In the same way, precision education moves beyond what the “average student” may require, to focus on each learner and his or her diverse needs. The latest generations of technology-augmented education bring great potential to this area.

An Educational Journey

Adopting a precision education approach involves an educational journey for teachers, students, and policymakers. While precision education is still in its infancy, these professionals face the tough decision of choosing which models to use. During this initial phase, there will be models and technologies of varying quality and effectiveness—some of them little more than decoys that divert attention away from what works. Some may even be dangerous, doing more to derail learning than to enhance it (as I will address in a later post).

To understand the potential of precision education, educators and policymakers must commit to becoming more informed about these models as they take baby steps towards systematic implementation. At the same time, they must recognize that precision education is a scientific approach, grounded in hard data about what works and what doesn’t. As powerful as precision education is, we can’t expect it to solve all problems or be effective if it is applied in the wrong way.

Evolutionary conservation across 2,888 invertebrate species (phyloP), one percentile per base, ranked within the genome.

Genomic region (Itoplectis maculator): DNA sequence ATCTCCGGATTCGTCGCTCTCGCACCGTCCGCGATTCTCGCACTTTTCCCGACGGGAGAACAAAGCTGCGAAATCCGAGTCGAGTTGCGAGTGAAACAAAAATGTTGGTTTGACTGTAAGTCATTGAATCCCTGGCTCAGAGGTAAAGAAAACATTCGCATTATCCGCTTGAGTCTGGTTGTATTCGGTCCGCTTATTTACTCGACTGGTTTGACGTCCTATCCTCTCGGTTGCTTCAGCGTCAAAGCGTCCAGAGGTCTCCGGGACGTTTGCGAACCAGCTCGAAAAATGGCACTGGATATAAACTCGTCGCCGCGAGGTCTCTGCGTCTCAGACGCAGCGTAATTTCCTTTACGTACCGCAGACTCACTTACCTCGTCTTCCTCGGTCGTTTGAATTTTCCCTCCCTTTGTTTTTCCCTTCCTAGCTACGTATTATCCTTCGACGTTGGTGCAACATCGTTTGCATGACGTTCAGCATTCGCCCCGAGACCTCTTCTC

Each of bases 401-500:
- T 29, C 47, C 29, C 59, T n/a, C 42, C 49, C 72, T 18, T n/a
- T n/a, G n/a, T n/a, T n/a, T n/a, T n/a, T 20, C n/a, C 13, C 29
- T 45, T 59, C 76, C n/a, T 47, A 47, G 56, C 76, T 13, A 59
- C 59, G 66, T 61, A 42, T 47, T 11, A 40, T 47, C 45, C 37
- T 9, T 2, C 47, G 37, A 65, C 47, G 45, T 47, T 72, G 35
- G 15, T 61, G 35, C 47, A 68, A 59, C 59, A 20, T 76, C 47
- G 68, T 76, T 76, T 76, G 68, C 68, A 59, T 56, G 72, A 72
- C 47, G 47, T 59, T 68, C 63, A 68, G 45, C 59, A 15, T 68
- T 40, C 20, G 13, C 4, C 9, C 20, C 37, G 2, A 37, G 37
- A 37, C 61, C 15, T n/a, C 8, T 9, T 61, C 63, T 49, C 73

Precision education exists within the broader ecosystem of education. In addition to the models themselves, precision education should use analytics to track other factors that impede student learning; for example, why students don’t show up for class or commit to learning. More than flagging these absences, analytics can help identify what’s needed to get these students to class and keep them engaged and motivated. Even more important, advanced analytics can help focus teachers’ attention with greater precision on those learners who need the teachers the most. Professor John Hattie has performed great research into 138 factors, synthesized from more than 800 meta-studies, that affect student achievement.

By identifying behavior patterns and the diverse needs of learners, precision education will become a symbiosis of teacher and technology. The result will be a revolution in education.